Poor record-keeping means scale of forensics scandal ‘may never be known’

The Home Office is investigating the impact of the scandal on family court cases.
The Home Office is investigating the impact of the scandal on family court cases.
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The true scale of a growing forensics scandal already affecting 2,000 criminal cases in Yorkshire “may never be known” because of poor record-keeping at a second laboratory where data manipulation is suspected to have occurred in civil cases affecting care proceedings.

Privatisation in the dock 'over the forensic science scandal for decades'

It was revealed last week more than 10,000 national criminal cases connected to Manchester-based company Randox Testing Services are in question, with the scandal also affecting a now-defunct forensics firm called Trimega.

Two men arrested over the scandal earlier this year worked for both companies.

A statement from Randox Testing Services said: “The Government has requested that the public self-report if Trimega was involved in their case as poor record-keeping by the laboratory means the number of Trimega customers and identities may never be known.”

The Home Office is investigating civil cases that may have been subject to data manipulation and results from all tests carried out by Trimega between 2010 and 2014 are being treated as potentially unreliable. The Government has invited people with doubts about their case in the family courts to make an application to the courts.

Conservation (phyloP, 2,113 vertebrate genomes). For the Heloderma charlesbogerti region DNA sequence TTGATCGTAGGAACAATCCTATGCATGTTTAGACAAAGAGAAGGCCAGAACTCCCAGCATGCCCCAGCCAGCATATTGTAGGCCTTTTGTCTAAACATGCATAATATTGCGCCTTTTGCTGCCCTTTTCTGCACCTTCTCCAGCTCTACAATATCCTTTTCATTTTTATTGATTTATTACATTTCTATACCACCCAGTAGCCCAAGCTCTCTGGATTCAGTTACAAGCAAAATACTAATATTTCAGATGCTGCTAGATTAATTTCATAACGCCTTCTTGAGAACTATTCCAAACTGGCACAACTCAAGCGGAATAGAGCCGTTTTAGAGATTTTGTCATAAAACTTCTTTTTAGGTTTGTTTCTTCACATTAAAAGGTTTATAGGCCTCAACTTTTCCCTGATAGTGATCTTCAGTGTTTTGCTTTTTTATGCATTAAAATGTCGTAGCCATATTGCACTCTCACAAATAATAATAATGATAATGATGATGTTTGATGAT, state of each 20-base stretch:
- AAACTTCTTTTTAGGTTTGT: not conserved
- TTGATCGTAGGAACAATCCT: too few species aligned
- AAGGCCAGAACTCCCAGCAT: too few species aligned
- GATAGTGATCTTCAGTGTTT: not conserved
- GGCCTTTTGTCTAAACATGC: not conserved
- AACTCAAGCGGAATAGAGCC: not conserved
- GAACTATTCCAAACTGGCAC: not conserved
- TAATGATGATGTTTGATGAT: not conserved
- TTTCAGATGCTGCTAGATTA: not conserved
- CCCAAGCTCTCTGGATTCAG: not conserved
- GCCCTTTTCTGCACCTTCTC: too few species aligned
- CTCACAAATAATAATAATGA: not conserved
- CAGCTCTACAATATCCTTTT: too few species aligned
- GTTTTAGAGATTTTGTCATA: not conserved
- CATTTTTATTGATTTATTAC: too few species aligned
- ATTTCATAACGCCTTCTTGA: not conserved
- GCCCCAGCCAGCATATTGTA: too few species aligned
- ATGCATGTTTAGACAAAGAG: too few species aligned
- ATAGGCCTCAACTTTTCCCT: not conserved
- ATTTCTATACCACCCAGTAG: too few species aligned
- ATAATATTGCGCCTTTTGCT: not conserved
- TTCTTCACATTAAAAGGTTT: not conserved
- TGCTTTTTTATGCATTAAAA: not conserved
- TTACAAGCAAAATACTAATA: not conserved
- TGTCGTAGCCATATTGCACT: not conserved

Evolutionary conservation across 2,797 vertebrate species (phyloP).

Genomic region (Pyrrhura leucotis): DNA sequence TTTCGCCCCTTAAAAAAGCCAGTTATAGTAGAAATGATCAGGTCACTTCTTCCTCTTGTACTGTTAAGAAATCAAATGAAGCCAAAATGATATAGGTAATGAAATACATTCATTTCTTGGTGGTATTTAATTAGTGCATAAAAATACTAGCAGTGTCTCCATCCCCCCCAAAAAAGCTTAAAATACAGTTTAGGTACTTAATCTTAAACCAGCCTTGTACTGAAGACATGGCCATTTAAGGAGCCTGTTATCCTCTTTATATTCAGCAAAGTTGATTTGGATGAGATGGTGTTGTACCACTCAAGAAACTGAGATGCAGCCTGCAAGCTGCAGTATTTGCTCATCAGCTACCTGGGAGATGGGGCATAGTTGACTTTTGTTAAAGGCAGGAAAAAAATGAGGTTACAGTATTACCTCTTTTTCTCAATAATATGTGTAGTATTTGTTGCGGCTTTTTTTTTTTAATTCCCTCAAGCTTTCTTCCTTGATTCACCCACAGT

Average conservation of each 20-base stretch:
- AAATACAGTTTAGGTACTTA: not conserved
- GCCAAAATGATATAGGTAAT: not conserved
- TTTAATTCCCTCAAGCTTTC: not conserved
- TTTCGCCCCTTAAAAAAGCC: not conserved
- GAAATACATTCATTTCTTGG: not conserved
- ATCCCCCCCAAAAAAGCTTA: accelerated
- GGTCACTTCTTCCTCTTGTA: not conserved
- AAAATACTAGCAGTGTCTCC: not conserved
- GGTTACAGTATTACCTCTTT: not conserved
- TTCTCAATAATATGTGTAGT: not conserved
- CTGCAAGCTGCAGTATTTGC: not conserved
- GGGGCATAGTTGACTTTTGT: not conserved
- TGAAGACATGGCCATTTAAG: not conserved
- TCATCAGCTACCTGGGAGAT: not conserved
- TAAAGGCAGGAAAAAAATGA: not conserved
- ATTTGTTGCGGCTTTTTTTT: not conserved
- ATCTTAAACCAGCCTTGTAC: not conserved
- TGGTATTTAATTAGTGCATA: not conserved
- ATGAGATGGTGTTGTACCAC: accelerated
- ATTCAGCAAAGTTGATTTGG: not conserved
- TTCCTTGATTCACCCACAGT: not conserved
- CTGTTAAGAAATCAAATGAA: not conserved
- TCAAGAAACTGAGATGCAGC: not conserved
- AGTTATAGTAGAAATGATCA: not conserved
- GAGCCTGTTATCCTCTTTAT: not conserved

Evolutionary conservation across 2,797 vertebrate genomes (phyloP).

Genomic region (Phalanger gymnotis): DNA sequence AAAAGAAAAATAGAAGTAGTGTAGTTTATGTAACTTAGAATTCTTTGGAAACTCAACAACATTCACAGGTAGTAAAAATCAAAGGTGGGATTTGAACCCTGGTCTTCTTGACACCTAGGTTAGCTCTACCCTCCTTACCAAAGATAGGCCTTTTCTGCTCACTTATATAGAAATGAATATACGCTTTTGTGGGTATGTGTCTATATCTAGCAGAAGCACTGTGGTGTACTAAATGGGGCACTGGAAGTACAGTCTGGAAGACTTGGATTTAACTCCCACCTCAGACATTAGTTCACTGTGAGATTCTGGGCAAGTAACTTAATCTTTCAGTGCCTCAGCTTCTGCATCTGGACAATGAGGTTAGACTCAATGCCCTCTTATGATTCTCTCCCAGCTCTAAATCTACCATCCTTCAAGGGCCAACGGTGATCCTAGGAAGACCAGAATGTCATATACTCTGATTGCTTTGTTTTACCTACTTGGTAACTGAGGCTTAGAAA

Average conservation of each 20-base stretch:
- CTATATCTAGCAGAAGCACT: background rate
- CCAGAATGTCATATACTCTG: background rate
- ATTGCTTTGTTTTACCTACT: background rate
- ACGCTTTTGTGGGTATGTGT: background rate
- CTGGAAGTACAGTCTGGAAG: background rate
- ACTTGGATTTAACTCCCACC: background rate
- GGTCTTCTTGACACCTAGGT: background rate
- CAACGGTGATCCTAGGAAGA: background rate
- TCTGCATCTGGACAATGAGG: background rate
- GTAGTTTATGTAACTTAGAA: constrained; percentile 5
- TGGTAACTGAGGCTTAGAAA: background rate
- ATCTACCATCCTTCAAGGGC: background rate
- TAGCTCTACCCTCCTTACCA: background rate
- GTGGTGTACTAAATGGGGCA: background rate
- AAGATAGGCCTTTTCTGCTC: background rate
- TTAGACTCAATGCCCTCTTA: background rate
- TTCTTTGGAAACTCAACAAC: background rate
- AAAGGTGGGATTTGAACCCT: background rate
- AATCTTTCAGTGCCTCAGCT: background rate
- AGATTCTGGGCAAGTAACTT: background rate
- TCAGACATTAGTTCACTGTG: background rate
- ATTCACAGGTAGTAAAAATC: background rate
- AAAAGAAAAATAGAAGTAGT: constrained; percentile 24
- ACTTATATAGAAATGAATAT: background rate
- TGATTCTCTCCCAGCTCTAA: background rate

Trimega was twice publicly criticised by judges for incorrect results affecting care proceedings before it collapsed into administration in 2014.

In June 2011, a mother facing the possibility of her two young children being taken into care by her local council was initially told tests on her hair strands showed she had been using increasing amounts of drugs.

But after denying the accuracy of Trimega’s findings about having cocaine and opiates in her system, the results of a second test conducted by a different firm called Concateno appeared to confirm the woman’s version of events that she had been clean of drugs for five months and was making progress with her recovery from past problems.

Just before a court case later that year to try to resolve the issue, affecting the decision on whether children aged three and four should be removed from their mother, Trimega conceded its analysis had been “erroneous and unreliable”.

But the company initially failed to apologise to the mother because it feared rivals would exploit such an admission for commercial advantage.

Mr Justice Baker, who heard the case, said: “In this respect, Trimega’s attitude does no credit to an organisation entrusted with the responsibility of providing independent expert advice to the court on matters that will affect the lives of children and families.”

His judgement concluded: “A high degree of responsibility is entrusted to expert witnesses in family cases. Erroneous expert evidence may lead to the gravest miscarriage of justice imaginable – the wrongful removal of children from their families.”

In 2013, Trimega was criticised by another judge after admitting a “clerical” error which had wrongly suggested a mother whose child was in care had given a blood-alcohol test which was consistent with “heavy drinking”; an incorrect finding which resulted in the return of the one-year-old child to the care of her mother being delayed for almost two months.

Her Honour Judge Williams, who heard that case, said: “If the mistake had remained undiscovered it is probable, given the history in this case, that it would have led to the adoption of the child instead of rehabilitation to care of her parent.”